Dennis Kipruto Mungo

2012 HIV/AIDS JusticeMakers Fellow, Kenya

Sensitization of prison staff to HIV/AIDS-infected mothers and children

“My commitment is ensuring that justice prevails for the most vulnerable and to ensure that all of them know their rights”.

A provincial ITC and Human Rights Officer in Nairobi (Kenya), 2012 JusticeMakers Fellow Dennis Kipruto Mungo has been involved in capacity building of prison officers and other members of the legal community on human rights relating to HIV/AIDS for inmates for a long time. After being exposed to the poor conditions of children living in Kenyan prisons while working in those prisons, Mr. Mungo decided to change the inhumane situation of  incarcerated children who live with HIV/AIDS. They are being raised by incarcerated mothers in prison facilities that are rarely targeted in HIV/AIDS prevention and treatment efforts, even though they are the most vulnerable.

Currently there are no programs that ensure that HIV/AIDS infected imprisoned mothers and  children are given access to the care that ensures they live in a healthy and dignified environment. According to Mr. Mungo, one of the major reasons is that the staff in the various departments who handle this vulnerable sector of the prison population, starting from the police to the prison officers and the judiciary  have not been properly trained and sensitized to the needs of HIV/AIDS infected prisoners and their children.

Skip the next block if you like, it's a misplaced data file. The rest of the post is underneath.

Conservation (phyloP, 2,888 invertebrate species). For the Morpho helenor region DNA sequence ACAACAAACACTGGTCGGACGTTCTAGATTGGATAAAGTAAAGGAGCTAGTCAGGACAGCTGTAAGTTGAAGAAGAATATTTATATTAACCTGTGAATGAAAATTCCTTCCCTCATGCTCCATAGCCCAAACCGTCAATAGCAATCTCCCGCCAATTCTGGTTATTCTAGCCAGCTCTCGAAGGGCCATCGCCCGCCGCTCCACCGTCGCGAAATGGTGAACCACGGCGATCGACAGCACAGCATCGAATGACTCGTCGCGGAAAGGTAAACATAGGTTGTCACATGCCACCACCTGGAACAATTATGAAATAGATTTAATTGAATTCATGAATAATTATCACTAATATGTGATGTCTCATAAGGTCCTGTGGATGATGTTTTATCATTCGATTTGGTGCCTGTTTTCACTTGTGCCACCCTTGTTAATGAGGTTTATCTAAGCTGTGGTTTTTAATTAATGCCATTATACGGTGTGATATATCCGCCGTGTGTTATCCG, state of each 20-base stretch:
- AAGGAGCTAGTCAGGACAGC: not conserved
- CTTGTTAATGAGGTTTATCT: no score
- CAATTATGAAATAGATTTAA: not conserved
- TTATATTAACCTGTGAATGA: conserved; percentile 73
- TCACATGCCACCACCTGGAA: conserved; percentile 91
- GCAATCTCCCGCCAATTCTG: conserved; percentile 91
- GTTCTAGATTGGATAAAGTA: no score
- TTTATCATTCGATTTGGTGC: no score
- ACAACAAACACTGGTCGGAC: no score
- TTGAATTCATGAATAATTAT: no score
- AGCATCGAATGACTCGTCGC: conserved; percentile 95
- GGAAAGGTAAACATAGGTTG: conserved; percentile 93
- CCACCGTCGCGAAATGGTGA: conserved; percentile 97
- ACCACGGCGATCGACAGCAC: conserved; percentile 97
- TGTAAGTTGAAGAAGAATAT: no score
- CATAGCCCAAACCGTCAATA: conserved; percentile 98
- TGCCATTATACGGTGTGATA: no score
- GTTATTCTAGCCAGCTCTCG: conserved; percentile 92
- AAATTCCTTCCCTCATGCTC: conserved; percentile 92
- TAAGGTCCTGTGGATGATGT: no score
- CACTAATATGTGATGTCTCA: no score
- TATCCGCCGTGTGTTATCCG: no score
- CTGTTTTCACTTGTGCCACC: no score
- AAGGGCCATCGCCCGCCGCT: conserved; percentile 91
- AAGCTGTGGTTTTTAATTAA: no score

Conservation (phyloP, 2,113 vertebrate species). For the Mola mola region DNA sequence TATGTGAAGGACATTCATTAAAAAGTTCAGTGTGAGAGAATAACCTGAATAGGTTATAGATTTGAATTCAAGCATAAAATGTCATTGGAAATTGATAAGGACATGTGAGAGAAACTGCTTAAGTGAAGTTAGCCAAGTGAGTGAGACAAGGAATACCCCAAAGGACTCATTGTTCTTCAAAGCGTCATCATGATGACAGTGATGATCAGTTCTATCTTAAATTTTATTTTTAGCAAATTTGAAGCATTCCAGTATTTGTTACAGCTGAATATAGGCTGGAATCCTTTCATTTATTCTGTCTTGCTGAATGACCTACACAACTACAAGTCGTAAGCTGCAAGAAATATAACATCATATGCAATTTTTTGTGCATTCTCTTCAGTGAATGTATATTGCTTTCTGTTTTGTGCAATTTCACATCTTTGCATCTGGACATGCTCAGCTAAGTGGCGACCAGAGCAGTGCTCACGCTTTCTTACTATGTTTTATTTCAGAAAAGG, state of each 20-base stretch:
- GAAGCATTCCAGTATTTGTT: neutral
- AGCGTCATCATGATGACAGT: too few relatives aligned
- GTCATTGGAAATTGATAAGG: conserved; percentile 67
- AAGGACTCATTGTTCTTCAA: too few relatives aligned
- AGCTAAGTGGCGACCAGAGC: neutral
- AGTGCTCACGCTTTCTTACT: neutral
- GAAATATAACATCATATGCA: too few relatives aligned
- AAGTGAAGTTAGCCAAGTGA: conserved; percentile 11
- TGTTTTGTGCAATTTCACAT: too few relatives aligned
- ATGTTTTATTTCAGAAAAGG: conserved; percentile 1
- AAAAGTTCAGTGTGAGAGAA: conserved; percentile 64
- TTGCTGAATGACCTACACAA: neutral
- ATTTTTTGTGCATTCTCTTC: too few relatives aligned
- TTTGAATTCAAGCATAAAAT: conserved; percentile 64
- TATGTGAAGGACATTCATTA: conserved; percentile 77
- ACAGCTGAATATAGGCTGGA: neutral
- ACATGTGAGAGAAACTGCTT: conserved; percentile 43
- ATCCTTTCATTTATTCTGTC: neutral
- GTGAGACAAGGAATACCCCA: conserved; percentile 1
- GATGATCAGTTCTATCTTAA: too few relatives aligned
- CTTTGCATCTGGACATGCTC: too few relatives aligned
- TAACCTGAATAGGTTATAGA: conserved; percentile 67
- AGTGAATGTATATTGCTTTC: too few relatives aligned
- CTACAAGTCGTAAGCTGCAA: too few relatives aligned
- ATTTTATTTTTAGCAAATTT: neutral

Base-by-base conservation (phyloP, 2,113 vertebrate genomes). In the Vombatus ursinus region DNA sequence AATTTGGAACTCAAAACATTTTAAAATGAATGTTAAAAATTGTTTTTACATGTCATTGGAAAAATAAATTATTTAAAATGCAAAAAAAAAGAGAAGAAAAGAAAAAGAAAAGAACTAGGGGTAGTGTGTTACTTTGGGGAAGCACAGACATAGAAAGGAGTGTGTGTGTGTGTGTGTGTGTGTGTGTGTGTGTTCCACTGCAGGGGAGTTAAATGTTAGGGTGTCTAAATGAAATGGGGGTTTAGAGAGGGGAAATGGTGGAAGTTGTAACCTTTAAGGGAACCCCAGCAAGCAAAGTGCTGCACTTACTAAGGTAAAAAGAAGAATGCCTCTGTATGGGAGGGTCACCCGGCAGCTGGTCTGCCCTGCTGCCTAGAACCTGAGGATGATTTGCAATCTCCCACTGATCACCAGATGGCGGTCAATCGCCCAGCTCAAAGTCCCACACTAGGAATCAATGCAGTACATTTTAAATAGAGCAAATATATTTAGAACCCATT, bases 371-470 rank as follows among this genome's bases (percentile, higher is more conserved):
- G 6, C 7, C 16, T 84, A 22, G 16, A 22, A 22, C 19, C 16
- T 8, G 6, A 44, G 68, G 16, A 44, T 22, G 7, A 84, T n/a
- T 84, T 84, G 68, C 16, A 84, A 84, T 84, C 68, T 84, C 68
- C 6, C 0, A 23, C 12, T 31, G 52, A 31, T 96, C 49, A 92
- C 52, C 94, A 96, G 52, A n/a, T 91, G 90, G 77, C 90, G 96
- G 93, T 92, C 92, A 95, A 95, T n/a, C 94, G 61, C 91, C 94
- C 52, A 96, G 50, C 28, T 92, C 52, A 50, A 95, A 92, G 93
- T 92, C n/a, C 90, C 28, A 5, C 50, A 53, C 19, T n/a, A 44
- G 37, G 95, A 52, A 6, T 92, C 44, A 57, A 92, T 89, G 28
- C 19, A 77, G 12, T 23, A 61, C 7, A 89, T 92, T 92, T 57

Taking this into account, his project  focused  on alleviating this problem by launching a common training program between Prison Warders and personnel in the judiciary and police departments at the Langata Women’s Prison. The training  provided strategic information that will educate the respective staff as duty-bearers to fulfil their obligations with regards to human rights and proper care of children and women prisoners living with HIV/AIDS. With this, the project seeks to ensure that prisoners are not segregated and their living quarters are sanitary and  have adequate clothes and bedding.

Results: Mr. Mungo organized trainings for 20 prison officers in order to increase their awareness about the fundamental rights of prisoners and accused persons. Other training sessions were organized for prisoners in order to provide them with useful skills which they could use in judicial proceedings. For instance, they received training sessions on self-representation and on how to write convincing appeals.

In addition to this, women were also involved in a program which was aimed to teach them basic farming skills. In this way, they were able to provide for their nutritional support and generate some income upon release which facilitated their reintegration into society.

Another important success was represented by the preparation of several working groups with different organizations. The aim was to enable them to share the experience they have gained working with prisoners and to facilitate the creation of new collaborative relations.

Mr Mungo has found, in the implementation of his Project, the precious collaboration of important NGOs and institutions such as International Justice Mission (IJM); RODI Kenya and International Medical Corps (IMC).

The hard work of Mr Mungo was noticed by the Kenya Prisons Department who asked him to start a collaboration that will enable Mr Mungo and his team to replicate the Project in a larger geographic area.